U.S.: They warn about the dangers of showering every day
In what may be the scariest shower news since Alfred Hitchcock’s “Psycho,” a study says showerheads can harbor tiny bacteria that come spraying into your face when you wash. People with normal immune systems have little to fear, but these microbes could be a concern for folks with cystic fibrosis or AIDS, people who are undergoing cancer treatment or those who have had a recent organ transplant.
Researchers at the University of Colorado tested 45 showers in five states as part of a larger study of the microbiology of air and water in homes, schools and public buildings. They report their shower findings in Tuesday’s edition of Proceedings of the National Academy of Sciences.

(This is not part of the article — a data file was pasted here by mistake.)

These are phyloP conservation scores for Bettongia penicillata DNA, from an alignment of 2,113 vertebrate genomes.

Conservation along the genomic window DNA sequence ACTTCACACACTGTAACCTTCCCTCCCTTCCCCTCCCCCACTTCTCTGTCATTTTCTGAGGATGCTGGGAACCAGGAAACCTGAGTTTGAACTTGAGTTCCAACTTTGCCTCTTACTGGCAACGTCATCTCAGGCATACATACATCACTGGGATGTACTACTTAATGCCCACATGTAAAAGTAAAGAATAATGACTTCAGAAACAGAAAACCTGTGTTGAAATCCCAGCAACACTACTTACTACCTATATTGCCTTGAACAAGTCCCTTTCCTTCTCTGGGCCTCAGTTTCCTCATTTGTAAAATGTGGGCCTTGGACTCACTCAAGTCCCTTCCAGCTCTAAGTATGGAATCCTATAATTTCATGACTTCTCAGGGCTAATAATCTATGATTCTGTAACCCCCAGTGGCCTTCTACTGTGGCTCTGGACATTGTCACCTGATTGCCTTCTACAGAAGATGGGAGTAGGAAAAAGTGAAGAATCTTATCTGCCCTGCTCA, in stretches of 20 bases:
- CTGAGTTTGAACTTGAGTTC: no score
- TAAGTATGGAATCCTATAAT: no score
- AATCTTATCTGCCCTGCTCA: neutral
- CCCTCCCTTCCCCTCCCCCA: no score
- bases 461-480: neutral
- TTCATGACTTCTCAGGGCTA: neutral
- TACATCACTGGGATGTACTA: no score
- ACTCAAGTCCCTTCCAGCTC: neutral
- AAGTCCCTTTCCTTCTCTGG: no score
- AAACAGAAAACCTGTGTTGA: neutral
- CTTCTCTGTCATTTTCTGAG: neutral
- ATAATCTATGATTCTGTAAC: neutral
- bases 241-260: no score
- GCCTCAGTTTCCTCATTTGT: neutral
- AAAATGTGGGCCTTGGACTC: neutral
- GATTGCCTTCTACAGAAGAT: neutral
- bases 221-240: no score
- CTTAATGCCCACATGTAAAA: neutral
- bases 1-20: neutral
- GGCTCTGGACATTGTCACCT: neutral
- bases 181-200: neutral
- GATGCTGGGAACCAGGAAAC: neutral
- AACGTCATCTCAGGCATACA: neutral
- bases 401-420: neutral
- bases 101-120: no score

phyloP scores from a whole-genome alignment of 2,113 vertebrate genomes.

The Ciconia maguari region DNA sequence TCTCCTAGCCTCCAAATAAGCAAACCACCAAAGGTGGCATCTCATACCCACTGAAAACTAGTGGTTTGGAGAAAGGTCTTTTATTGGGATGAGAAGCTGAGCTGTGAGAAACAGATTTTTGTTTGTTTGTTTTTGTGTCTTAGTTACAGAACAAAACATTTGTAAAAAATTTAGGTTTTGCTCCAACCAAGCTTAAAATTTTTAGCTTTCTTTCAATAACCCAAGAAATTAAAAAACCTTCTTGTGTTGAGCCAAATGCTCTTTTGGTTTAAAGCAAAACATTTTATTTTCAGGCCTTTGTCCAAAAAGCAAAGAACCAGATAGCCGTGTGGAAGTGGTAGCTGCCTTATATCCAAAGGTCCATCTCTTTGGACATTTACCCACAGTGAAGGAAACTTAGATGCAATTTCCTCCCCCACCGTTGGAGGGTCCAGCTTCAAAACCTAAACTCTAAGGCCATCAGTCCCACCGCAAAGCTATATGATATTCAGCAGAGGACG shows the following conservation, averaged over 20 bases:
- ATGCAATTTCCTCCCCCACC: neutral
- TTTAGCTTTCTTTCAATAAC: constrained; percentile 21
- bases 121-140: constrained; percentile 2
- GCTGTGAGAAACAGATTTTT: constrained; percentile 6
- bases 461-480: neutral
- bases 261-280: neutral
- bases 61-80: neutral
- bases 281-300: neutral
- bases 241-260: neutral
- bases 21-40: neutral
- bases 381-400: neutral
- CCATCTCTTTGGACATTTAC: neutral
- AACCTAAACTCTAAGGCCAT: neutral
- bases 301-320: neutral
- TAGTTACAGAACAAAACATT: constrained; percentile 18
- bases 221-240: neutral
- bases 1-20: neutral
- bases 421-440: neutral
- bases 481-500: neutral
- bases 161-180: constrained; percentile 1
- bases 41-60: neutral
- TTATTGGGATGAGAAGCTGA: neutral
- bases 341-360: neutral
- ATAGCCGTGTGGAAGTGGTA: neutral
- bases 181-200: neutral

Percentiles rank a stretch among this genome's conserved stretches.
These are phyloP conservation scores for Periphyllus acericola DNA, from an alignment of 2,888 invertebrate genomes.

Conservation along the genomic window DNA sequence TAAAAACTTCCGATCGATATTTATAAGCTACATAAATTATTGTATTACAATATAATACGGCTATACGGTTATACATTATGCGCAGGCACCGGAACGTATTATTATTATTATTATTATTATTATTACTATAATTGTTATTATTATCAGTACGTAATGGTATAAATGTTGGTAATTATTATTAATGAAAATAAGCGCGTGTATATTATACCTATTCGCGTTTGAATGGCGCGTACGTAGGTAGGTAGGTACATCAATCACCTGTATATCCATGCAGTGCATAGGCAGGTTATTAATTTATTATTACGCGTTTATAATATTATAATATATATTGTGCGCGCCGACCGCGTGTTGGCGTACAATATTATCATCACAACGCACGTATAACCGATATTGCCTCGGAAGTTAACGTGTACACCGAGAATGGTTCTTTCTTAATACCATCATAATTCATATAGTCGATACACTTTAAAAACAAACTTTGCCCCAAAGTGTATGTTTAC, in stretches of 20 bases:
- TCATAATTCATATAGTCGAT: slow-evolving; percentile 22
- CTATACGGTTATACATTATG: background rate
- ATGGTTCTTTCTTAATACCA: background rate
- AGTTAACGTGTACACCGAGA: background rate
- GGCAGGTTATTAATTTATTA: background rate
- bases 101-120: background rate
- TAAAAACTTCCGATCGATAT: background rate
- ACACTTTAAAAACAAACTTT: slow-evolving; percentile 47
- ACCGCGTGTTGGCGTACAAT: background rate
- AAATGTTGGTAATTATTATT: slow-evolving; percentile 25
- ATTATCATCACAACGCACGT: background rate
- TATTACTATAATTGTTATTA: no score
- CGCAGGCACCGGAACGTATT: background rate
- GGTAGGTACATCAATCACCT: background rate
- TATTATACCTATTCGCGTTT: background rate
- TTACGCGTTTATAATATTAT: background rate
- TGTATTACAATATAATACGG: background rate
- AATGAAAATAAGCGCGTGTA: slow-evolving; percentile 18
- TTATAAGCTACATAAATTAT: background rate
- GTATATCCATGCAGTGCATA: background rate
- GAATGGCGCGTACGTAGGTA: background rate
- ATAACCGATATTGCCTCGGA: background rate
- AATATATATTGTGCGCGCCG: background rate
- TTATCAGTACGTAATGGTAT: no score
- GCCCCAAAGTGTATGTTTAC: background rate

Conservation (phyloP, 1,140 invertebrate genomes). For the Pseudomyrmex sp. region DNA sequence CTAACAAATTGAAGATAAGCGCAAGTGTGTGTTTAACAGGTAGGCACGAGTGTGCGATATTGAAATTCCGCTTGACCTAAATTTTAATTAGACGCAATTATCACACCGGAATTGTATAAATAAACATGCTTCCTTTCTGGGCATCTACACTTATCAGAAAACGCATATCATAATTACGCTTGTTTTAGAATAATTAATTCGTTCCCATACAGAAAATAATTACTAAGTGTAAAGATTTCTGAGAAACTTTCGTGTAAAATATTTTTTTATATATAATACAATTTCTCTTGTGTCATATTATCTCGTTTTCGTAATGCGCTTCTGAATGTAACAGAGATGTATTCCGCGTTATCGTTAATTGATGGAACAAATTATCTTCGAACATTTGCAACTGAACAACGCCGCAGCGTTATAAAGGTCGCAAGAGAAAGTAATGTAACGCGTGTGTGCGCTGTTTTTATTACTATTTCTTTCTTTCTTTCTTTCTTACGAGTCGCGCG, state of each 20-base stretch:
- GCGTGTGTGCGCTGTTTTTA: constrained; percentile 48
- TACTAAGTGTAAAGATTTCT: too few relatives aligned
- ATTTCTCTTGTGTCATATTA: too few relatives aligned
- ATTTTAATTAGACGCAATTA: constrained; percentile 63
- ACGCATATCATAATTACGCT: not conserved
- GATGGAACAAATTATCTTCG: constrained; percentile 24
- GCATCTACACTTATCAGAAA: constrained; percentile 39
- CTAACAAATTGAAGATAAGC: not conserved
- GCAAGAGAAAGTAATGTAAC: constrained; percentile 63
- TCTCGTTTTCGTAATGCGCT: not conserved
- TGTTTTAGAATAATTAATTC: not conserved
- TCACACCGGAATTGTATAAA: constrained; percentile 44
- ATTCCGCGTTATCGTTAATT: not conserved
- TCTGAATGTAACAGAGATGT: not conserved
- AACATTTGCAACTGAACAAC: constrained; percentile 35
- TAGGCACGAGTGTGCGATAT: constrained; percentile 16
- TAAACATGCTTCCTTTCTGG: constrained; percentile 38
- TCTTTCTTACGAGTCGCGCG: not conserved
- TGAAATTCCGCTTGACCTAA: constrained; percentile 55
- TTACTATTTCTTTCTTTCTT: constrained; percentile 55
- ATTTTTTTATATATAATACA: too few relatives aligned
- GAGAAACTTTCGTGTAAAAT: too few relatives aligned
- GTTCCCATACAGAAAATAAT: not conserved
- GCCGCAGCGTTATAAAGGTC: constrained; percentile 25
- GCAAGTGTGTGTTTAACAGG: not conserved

In general, is it dangerous to take showers? “Probably not, if your immune system is not compromised in some way,” lead author Norman R. Pace says. “But it’s like anything else — there is a risk associated with it.”
The researchers offer suggestions for the wary, such as getting all-metal showerheads, which microbes have a harder time clinging to.
Still, showerheads are full of nooks and crannies, making them hard to clean, the researchers note, and the microbes come back even after treatment with bleach.